“The Constitution does not confer a right to abortion; Roe and Casey are overruled; and the authority to regulate abortion is returned to the people and their elected representatives,” the decision read.

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GZERO Media

What We're Watching: G7 summit, SCOTUS gun-rights ruling, Ramaphosa's bad optics

G7 meets as global fault lines deepen

Leaders of the world’s leading industrialized democracies — Canada, France, Germany, Italy, Japan, the UK, and the US — will gather in Bavaria this weekend to discuss ways to shore up support for Ukraine without slipping into a direct conflict between NATO and Russia. China’s “coercive economic practices” will also be on the agenda, according to US officials. With global geopolitical fault lines opening up as a result of Russia’s war in Ukraine, one key G7 guest to watch is Indian Prime Minister Narendra Modi, who will attend just two days after taking part in a pivotal summit of the BRICS, where B(razil), I(India), C(hina) and S(outh Africa) all looked for ways to deepen ties with R(ussia.)

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The Graphic Truth: Abortion laws around the world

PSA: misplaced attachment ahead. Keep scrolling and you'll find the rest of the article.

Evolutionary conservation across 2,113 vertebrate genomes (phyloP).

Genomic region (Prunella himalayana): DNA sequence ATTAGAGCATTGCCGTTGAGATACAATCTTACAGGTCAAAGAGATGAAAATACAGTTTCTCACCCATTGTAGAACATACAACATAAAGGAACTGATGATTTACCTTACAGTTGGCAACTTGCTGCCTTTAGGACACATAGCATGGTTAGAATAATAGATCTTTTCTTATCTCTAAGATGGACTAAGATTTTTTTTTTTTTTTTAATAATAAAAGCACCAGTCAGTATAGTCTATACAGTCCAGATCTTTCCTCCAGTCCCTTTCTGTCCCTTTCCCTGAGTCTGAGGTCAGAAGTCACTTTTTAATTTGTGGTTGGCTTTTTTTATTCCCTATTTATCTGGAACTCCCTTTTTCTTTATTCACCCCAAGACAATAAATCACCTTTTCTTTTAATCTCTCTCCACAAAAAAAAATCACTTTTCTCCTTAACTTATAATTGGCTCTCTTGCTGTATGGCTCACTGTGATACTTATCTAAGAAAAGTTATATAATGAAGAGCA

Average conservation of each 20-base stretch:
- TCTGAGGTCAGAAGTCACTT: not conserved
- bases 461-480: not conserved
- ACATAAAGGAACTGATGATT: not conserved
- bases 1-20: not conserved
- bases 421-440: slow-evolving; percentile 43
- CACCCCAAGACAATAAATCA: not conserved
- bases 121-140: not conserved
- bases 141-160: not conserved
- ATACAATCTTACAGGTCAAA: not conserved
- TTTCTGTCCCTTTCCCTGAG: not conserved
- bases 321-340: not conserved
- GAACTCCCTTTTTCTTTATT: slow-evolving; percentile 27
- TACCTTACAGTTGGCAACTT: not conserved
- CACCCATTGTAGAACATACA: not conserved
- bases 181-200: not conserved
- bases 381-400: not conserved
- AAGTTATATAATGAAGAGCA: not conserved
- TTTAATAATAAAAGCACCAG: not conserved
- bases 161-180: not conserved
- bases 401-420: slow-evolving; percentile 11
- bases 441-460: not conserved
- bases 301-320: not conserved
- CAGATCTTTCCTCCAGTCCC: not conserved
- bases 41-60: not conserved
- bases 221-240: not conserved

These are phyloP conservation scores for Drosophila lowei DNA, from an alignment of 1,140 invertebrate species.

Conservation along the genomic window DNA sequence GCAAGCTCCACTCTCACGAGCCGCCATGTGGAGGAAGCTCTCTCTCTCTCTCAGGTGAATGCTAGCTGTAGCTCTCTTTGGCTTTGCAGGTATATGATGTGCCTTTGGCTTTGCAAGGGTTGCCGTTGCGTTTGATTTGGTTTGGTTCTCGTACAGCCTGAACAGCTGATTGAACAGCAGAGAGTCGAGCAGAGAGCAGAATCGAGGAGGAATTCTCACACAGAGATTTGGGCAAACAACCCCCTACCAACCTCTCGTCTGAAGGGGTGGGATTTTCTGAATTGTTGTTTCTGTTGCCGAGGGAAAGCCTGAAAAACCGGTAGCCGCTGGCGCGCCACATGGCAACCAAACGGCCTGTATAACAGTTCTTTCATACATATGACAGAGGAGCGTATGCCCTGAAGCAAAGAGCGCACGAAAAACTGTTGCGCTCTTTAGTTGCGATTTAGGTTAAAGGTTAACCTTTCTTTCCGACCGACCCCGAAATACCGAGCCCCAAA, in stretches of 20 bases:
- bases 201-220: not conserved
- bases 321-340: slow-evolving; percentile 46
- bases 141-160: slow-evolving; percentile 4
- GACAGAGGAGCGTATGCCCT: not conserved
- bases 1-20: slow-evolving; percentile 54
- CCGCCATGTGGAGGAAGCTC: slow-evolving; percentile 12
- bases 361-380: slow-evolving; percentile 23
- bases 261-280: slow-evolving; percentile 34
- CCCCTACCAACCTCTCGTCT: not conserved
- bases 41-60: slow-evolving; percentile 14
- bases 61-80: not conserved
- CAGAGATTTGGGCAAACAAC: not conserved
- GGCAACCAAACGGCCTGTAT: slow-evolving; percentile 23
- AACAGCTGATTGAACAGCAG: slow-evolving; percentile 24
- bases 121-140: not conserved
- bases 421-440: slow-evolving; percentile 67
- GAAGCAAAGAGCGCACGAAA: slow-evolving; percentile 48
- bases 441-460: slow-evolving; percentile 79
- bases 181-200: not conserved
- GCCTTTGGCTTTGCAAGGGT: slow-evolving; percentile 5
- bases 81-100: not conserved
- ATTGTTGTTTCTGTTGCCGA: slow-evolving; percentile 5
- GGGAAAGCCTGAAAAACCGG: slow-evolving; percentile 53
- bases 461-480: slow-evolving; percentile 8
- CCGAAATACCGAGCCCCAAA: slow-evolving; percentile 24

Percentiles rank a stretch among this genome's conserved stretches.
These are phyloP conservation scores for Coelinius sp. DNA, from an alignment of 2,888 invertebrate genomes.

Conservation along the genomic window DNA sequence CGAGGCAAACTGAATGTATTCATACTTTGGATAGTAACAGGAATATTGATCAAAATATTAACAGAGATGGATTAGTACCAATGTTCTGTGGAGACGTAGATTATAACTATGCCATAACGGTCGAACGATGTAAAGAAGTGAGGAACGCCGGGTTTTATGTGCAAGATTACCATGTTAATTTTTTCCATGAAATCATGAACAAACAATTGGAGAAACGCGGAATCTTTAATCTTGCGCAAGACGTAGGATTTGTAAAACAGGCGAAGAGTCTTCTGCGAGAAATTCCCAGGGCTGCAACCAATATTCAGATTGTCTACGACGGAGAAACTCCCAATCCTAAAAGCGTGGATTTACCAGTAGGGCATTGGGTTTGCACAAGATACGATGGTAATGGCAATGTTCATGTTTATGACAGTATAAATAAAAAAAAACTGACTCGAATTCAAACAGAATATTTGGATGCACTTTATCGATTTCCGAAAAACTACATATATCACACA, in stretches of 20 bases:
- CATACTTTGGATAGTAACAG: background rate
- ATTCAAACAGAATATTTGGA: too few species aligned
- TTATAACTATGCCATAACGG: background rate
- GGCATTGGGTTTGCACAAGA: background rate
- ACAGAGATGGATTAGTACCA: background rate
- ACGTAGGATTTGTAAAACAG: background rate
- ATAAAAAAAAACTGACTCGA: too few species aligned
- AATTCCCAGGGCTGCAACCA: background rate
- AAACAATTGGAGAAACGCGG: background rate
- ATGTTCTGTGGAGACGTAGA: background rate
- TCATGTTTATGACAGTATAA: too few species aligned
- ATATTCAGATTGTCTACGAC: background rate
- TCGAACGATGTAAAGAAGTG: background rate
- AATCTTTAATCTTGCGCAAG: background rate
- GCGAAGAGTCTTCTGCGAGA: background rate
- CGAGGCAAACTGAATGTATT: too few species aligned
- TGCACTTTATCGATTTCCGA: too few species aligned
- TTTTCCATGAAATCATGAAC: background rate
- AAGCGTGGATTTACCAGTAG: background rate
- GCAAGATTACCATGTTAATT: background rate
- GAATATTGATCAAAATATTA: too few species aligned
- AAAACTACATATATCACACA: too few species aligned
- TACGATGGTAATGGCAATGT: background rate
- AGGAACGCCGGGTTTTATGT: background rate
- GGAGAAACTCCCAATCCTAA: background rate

While the debate over fetal rights versus a woman’s right to choose is particularly ferocious in the US, it’s also a divisive issue in many parts of the world, particularly in countries where the Roman Catholic Church holds influence. We take a look at abortion laws globally, as well as countries with the highest official abortion rates.

Paige Fusco

What happens after Roe v. Wade is overturned?

The abortion debate, though universal, is also quintessentially American. Over the past 50 years, it has come to represent the increasingly vitriolic culture wars dominating US politics.

The temperature is again super hot after a leaked memo revealed that the US Supreme Court is set to repeal the 1973 landmark Roe v. Wade decision that legalized abortion nationwide.